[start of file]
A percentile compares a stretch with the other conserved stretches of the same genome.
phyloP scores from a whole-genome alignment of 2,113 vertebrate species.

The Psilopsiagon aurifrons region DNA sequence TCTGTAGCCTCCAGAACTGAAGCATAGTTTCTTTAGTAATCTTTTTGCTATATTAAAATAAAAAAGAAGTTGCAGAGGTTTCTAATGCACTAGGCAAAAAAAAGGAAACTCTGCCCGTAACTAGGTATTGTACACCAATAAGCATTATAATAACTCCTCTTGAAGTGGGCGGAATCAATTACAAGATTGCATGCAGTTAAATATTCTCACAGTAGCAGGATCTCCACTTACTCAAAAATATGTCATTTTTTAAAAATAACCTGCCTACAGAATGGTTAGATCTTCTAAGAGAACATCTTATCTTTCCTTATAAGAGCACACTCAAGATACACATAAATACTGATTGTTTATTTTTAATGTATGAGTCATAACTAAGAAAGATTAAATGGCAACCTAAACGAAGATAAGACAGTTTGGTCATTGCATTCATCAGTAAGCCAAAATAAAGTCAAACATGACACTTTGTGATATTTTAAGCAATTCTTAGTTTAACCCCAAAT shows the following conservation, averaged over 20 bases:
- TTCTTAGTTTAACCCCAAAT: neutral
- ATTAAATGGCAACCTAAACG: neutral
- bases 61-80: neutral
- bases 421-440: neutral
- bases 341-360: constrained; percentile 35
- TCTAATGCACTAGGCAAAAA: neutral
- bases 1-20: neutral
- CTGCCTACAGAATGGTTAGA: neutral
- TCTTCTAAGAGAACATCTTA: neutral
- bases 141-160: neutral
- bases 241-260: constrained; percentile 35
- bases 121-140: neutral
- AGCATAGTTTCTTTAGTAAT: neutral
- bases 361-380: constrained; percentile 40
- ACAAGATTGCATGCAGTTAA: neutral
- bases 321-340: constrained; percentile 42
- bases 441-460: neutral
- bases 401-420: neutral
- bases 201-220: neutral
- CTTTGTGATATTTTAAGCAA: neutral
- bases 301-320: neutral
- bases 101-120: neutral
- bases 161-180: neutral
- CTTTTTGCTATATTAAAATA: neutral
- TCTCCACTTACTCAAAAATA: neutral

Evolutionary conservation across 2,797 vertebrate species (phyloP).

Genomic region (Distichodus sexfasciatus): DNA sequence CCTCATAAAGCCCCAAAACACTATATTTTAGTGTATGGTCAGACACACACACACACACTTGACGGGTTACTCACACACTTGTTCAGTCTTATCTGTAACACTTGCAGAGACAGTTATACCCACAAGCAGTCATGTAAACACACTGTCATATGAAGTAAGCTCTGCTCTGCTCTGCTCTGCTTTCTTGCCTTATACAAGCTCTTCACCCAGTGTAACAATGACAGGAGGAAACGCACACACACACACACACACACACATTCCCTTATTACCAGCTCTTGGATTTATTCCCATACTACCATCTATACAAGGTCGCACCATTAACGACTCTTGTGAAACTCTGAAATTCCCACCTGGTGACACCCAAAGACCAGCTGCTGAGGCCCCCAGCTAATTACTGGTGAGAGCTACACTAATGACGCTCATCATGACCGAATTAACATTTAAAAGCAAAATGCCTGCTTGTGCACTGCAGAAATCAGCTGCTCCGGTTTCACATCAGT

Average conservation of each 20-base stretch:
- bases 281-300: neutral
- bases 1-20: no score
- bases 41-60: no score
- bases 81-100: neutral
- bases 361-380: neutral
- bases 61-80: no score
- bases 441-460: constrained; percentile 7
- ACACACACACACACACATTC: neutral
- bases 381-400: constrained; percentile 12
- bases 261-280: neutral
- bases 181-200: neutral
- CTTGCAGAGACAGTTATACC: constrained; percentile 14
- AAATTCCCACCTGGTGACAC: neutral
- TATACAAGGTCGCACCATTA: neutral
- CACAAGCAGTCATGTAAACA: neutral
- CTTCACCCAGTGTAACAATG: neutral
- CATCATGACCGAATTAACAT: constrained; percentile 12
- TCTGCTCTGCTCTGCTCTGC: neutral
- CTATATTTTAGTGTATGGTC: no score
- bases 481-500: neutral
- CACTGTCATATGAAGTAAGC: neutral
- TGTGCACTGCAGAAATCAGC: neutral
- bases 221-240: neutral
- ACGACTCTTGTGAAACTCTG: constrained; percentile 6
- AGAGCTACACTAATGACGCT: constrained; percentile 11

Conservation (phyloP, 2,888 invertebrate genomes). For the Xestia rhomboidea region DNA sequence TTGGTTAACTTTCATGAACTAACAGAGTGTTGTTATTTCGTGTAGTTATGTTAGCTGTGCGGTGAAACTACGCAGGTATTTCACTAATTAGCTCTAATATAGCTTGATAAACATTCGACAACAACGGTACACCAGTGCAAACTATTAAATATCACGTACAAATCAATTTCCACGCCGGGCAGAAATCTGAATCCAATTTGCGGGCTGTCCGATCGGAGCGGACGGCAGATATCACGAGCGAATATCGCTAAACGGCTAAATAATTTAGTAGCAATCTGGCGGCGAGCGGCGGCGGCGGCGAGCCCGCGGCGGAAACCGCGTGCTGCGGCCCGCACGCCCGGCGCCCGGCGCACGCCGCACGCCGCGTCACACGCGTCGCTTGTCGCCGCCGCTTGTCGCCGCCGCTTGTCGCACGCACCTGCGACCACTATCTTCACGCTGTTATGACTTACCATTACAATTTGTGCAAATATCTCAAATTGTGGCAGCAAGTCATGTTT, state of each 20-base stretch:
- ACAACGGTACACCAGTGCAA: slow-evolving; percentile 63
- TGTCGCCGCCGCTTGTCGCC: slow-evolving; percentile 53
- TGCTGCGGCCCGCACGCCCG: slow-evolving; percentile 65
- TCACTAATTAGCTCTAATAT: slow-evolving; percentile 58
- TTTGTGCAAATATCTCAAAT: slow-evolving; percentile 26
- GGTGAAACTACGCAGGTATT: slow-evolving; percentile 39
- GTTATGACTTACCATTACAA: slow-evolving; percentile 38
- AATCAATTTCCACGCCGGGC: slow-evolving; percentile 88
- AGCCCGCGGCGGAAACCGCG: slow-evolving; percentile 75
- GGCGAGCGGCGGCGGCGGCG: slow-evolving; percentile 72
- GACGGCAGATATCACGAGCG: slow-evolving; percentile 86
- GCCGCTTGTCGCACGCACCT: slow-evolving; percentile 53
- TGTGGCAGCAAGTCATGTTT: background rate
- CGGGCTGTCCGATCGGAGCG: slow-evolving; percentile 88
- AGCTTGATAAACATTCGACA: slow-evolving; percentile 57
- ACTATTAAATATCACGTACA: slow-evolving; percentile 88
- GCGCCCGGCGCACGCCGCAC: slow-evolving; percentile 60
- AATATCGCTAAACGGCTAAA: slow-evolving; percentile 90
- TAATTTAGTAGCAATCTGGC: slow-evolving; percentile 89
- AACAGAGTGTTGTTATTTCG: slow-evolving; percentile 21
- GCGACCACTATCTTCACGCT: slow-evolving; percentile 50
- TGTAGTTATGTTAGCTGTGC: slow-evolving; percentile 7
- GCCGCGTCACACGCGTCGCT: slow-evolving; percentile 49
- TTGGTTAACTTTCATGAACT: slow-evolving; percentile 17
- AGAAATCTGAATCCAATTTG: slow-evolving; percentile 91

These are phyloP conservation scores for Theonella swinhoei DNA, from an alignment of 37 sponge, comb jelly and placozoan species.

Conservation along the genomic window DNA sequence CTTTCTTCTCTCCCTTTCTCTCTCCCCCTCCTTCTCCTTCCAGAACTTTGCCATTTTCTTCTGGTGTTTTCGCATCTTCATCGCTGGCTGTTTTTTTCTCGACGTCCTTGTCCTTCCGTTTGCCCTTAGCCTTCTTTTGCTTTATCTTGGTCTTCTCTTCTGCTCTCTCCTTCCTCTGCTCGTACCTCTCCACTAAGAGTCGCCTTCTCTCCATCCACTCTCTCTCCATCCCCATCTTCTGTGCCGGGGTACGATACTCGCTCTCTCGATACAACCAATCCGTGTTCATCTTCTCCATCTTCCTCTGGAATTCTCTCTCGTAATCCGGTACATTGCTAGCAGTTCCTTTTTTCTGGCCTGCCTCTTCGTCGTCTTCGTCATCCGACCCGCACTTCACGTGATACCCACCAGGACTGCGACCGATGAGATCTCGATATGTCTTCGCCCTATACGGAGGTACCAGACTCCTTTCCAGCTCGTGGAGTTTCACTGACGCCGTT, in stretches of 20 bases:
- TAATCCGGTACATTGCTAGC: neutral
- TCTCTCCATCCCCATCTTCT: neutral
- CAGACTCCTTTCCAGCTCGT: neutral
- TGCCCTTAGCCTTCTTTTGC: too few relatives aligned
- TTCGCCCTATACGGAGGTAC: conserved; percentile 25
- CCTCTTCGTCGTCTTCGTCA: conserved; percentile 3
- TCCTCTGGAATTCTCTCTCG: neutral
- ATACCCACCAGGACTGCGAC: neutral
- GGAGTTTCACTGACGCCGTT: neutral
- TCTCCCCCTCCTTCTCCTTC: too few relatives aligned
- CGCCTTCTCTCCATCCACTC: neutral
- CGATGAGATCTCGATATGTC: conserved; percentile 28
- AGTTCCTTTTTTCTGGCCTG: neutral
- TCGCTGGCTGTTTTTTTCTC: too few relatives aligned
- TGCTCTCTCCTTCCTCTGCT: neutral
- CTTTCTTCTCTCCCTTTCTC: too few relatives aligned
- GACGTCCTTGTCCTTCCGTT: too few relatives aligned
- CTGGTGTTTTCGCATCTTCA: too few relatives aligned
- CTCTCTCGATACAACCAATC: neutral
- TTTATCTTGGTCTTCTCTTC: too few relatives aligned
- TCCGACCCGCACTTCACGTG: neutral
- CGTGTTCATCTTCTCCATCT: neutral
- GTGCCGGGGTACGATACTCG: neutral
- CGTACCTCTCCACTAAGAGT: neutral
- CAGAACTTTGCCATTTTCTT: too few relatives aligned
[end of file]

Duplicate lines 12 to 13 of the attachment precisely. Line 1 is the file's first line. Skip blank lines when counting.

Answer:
- TCTTCTAAGAGAACATCTTA: neutral
- bases 141-160: neutral